The National Honor Society requires a minimum of 20 service hours over the course of the school year, but senior Danielle Cleveland went above and beyond 20 hours. This school year alone, Cleveland logged 113 hours of service; 92 for NHS and 21 for Health Occupations Students of America (HOSA).
An active member of many clubs, Cleveland served as the president for HOSA, Relay for Life, and Psychology Club. While she held leadership roles in those three clubs, Cleveland was also a student trainer and logged hours in the training room almost every day of the week, including weekends.
Cleveland’s favorite project she volunteered for was the Operation Christmas Child warehouse, where she, along with senior Elizabeth Thompson, “went through boxes for people around the world who don’t get a lot of stuff.”
Cleveland was also a mentor to new NHS members. She worked with them to feel comfortable and encouraged them to carry out many service projects.
“She changes the whole aspect of whatever we’re doing and always wants the best for everyone, which is something you don’t see a lot of today,” mentees Jillian Bennett said. “She’s one of those people that makes others want to work hard as well by showing her hard work and dedication.”
NHS mentor Elizabeth Cannizzo enjoyed working beside Cleveland.
“She is really nice and good at organizing for our NHS projects,” Cannizzo said. “So far, we have done six projects this year, and she is always helpful and knowledgeable about different ways to help out.”
NHS recognized her as an outstanding member of the society when they named her the member of the month.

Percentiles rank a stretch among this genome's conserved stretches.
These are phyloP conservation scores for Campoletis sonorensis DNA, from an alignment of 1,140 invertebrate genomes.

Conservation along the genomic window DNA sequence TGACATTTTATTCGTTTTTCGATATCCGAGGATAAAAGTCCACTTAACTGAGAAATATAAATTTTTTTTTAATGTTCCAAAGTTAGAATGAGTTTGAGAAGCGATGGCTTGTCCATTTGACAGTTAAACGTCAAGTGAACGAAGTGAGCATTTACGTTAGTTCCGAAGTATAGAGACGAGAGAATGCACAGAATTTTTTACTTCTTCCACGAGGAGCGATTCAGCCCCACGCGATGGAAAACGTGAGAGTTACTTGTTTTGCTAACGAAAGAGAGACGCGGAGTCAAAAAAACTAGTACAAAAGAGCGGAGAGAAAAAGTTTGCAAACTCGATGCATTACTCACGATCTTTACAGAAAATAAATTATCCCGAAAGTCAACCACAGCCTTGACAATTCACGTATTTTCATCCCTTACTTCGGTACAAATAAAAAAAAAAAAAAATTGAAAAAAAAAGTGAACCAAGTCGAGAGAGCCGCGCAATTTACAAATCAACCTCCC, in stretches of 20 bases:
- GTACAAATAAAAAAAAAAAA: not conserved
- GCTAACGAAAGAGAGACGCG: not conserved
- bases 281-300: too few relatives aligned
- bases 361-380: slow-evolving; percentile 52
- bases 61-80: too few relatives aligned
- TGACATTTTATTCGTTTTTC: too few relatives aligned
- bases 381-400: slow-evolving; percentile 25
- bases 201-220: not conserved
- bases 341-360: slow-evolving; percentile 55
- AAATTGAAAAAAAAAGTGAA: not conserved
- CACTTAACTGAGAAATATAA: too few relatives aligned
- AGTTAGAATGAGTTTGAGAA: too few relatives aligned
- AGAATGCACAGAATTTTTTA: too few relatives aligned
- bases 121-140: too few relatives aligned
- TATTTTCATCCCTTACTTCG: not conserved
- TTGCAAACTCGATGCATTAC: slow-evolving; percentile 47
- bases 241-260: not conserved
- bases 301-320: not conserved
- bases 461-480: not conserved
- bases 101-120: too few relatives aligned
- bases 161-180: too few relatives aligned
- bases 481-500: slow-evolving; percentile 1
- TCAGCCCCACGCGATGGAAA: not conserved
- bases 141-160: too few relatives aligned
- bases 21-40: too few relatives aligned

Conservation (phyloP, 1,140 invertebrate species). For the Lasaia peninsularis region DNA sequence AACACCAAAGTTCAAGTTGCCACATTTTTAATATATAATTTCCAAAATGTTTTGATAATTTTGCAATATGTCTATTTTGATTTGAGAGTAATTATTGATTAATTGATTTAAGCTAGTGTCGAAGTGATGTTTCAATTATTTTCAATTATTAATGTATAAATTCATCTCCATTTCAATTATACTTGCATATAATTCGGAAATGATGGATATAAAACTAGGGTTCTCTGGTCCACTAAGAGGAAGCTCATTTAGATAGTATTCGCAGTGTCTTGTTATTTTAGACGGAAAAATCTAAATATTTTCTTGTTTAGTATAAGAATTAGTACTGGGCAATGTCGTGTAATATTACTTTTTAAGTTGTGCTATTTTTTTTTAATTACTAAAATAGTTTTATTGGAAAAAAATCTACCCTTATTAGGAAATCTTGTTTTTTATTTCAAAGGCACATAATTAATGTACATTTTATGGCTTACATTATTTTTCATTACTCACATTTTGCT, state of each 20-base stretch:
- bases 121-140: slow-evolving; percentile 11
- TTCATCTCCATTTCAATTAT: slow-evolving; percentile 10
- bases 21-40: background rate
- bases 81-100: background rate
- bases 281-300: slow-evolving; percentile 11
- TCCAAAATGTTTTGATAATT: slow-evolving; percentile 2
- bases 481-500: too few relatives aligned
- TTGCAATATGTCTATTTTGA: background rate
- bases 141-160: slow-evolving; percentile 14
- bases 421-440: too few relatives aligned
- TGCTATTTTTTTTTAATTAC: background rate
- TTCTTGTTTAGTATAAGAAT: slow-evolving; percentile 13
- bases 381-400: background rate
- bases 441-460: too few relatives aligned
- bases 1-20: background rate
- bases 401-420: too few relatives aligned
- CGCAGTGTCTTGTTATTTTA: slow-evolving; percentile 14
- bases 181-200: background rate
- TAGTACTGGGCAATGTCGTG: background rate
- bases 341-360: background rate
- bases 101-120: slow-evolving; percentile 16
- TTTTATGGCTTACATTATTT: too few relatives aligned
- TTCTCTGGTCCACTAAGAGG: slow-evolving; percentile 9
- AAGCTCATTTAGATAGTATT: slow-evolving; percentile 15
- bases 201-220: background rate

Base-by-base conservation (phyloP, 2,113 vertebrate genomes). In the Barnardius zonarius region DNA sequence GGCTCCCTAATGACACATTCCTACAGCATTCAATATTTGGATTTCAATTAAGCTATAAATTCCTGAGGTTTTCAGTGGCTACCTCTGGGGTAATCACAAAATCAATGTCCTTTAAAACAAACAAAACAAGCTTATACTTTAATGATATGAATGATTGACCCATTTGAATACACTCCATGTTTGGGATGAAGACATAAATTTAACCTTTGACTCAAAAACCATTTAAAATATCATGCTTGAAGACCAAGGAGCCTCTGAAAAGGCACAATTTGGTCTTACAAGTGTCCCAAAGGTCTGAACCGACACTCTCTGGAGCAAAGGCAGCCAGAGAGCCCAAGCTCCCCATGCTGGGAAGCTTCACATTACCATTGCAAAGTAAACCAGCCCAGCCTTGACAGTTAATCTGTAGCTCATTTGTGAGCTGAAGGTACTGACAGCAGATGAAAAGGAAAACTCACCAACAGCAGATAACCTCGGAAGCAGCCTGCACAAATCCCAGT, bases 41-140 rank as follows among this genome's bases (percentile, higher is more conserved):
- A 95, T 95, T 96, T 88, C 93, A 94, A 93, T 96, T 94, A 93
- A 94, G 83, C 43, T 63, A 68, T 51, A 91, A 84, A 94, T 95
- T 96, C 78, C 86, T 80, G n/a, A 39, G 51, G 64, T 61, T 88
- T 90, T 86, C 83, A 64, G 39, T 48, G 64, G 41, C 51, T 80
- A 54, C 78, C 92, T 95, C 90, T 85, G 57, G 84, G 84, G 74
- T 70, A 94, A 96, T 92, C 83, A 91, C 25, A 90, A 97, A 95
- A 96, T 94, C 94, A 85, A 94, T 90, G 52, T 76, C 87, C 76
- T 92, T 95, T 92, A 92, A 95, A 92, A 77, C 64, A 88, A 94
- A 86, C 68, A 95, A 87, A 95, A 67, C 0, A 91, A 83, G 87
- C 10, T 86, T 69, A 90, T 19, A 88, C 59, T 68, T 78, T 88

“Cleveland, without being asked, will ‘stop by to see if there is anything we need,” NHS adviser Sharon Krasny said. “She is always available and a leader among those who serve.”
Cleveland believed that all of the service she has done has shaped who she is through her experiences with different cultures, beliefs and economic levels.
“I personally know how hard it is sometimes doing daily things, and I have help from so many people here at Kettle Run,” Cleveland said. “That’s why I like to help out as much as I do. I know how much I struggle, so I like to help lessen that for other people.”
She hoped to inspire and teach others how giving your own time and efforts can become one of the greatest rewards in life.
“I hope students see how many possibilities are available even in a samll town to help further your values in any career,as my volunteering is versatile,” Cleveland said. “I also want to show [students] how many people need or want help in our small town.”
As for the future, Cleveland plans to attend Christopher Newport University in the fall to study either biology or neuroscience. Cleveland hopes to one day secure a job at Brookside’s long-term care facility as a Certified Nursing Assistant (CNA).